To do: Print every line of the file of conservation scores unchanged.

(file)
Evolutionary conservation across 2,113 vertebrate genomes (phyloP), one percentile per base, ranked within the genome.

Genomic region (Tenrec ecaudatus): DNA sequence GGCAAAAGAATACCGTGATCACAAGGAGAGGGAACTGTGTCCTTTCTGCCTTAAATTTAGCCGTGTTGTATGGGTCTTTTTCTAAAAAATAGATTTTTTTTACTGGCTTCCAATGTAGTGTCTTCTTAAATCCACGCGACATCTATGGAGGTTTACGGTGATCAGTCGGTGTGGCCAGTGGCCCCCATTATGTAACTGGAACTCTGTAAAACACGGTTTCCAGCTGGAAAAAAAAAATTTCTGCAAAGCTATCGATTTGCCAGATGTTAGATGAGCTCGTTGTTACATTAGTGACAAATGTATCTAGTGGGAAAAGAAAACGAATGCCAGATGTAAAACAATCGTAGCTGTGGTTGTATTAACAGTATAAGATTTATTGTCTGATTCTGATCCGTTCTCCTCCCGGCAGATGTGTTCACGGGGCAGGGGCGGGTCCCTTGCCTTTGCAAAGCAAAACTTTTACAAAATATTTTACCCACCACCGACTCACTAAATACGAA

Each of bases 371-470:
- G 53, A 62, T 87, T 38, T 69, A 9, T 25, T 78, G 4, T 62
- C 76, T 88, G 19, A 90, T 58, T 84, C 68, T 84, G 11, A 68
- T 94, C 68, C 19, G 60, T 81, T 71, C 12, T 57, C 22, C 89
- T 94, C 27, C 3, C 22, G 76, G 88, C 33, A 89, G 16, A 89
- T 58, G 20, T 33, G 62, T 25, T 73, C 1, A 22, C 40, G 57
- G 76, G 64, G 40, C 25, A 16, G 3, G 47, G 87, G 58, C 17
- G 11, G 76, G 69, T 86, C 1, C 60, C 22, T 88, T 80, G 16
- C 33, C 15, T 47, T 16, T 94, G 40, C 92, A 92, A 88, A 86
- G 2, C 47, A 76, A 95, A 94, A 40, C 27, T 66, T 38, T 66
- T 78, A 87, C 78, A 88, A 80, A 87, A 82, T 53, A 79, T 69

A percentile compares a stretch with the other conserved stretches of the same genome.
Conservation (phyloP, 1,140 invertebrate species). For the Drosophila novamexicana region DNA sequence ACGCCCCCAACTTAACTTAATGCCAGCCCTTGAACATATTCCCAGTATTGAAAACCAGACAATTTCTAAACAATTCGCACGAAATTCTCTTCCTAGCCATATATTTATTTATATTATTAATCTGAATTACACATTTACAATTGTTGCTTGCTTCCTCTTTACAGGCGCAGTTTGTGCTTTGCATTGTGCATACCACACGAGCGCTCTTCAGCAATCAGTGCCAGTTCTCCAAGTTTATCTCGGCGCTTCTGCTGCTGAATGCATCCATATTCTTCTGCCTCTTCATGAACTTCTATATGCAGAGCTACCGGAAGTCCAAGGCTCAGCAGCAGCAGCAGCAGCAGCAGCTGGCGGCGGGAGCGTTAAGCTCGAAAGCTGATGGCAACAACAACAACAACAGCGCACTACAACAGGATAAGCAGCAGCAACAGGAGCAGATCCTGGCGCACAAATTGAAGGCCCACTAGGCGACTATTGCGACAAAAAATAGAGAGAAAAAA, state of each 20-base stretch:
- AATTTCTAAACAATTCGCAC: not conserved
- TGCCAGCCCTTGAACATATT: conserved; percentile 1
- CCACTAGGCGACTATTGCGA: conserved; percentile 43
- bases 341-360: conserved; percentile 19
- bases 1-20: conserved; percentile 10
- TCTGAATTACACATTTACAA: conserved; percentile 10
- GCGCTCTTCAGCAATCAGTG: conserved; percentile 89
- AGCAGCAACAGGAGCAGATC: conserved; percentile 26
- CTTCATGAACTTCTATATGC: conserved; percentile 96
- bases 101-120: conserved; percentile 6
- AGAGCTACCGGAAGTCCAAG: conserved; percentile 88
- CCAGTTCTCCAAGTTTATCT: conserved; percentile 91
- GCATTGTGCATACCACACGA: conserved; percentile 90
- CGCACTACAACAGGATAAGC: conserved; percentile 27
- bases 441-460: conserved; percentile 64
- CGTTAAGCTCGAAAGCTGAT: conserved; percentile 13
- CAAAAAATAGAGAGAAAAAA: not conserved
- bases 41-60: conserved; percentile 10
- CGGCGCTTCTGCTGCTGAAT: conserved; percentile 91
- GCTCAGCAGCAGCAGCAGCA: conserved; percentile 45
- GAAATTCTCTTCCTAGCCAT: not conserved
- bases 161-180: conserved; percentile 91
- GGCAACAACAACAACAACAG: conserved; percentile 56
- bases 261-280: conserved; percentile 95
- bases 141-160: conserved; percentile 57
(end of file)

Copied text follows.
Evolutionary conservation across 2,113 vertebrate genomes (phyloP), one percentile per base, ranked within the genome.

Genomic region (Tenrec ecaudatus): DNA sequence GGCAAAAGAATACCGTGATCACAAGGAGAGGGAACTGTGTCCTTTCTGCCTTAAATTTAGCCGTGTTGTATGGGTCTTTTTCTAAAAAATAGATTTTTTTTACTGGCTTCCAATGTAGTGTCTTCTTAAATCCACGCGACATCTATGGAGGTTTACGGTGATCAGTCGGTGTGGCCAGTGGCCCCCATTATGTAACTGGAACTCTGTAAAACACGGTTTCCAGCTGGAAAAAAAAAATTTCTGCAAAGCTATCGATTTGCCAGATGTTAGATGAGCTCGTTGTTACATTAGTGACAAATGTATCTAGTGGGAAAAGAAAACGAATGCCAGATGTAAAACAATCGTAGCTGTGGTTGTATTAACAGTATAAGATTTATTGTCTGATTCTGATCCGTTCTCCTCCCGGCAGATGTGTTCACGGGGCAGGGGCGGGTCCCTTGCCTTTGCAAAGCAAAACTTTTACAAAATATTTTACCCACCACCGACTCACTAAATACGAA

Each of bases 371-470:
- G 53, A 62, T 87, T 38, T 69, A 9, T 25, T 78, G 4, T 62
- C 76, T 88, G 19, A 90, T 58, T 84, C 68, T 84, G 11, A 68
- T 94, C 68, C 19, G 60, T 81, T 71, C 12, T 57, C 22, C 89
- T 94, C 27, C 3, C 22, G 76, G 88, C 33, A 89, G 16, A 89
- T 58, G 20, T 33, G 62, T 25, T 73, C 1, A 22, C 40, G 57
- G 76, G 64, G 40, C 25, A 16, G 3, G 47, G 87, G 58, C 17
- G 11, G 76, G 69, T 86, C 1, C 60, C 22, T 88, T 80, G 16
- C 33, C 15, T 47, T 16, T 94, G 40, C 92, A 92, A 88, A 86
- G 2, C 47, A 76, A 95, A 94, A 40, C 27, T 66, T 38, T 66
- T 78, A 87, C 78, A 88, A 80, A 87, A 82, T 53, A 79, T 69

A percentile compares a stretch with the other conserved stretches of the same genome.
Conservation (phyloP, 1,140 invertebrate species). For the Drosophila novamexicana region DNA sequence ACGCCCCCAACTTAACTTAATGCCAGCCCTTGAACATATTCCCAGTATTGAAAACCAGACAATTTCTAAACAATTCGCACGAAATTCTCTTCCTAGCCATATATTTATTTATATTATTAATCTGAATTACACATTTACAATTGTTGCTTGCTTCCTCTTTACAGGCGCAGTTTGTGCTTTGCATTGTGCATACCACACGAGCGCTCTTCAGCAATCAGTGCCAGTTCTCCAAGTTTATCTCGGCGCTTCTGCTGCTGAATGCATCCATATTCTTCTGCCTCTTCATGAACTTCTATATGCAGAGCTACCGGAAGTCCAAGGCTCAGCAGCAGCAGCAGCAGCAGCAGCTGGCGGCGGGAGCGTTAAGCTCGAAAGCTGATGGCAACAACAACAACAACAGCGCACTACAACAGGATAAGCAGCAGCAACAGGAGCAGATCCTGGCGCACAAATTGAAGGCCCACTAGGCGACTATTGCGACAAAAAATAGAGAGAAAAAA, state of each 20-base stretch:
- AATTTCTAAACAATTCGCAC: not conserved
- TGCCAGCCCTTGAACATATT: conserved; percentile 1
- CCACTAGGCGACTATTGCGA: conserved; percentile 43
- bases 341-360: conserved; percentile 19
- bases 1-20: conserved; percentile 10
- TCTGAATTACACATTTACAA: conserved; percentile 10
- GCGCTCTTCAGCAATCAGTG: conserved; percentile 89
- AGCAGCAACAGGAGCAGATC: conserved; percentile 26
- CTTCATGAACTTCTATATGC: conserved; percentile 96
- bases 101-120: conserved; percentile 6
- AGAGCTACCGGAAGTCCAAG: conserved; percentile 88
- CCAGTTCTCCAAGTTTATCT: conserved; percentile 91
- GCATTGTGCATACCACACGA: conserved; percentile 90
- CGCACTACAACAGGATAAGC: conserved; percentile 27
- bases 441-460: conserved; percentile 64
- CGTTAAGCTCGAAAGCTGAT: conserved; percentile 13
- CAAAAAATAGAGAGAAAAAA: not conserved
- bases 41-60: conserved; percentile 10
- CGGCGCTTCTGCTGCTGAAT: conserved; percentile 91
- GCTCAGCAGCAGCAGCAGCA: conserved; percentile 45
- GAAATTCTCTTCCTAGCCAT: not conserved
- bases 161-180: conserved; percentile 91
- GGCAACAACAACAACAACAG: conserved; percentile 56
- bases 261-280: conserved; percentile 95
- bases 141-160: conserved; percentile 57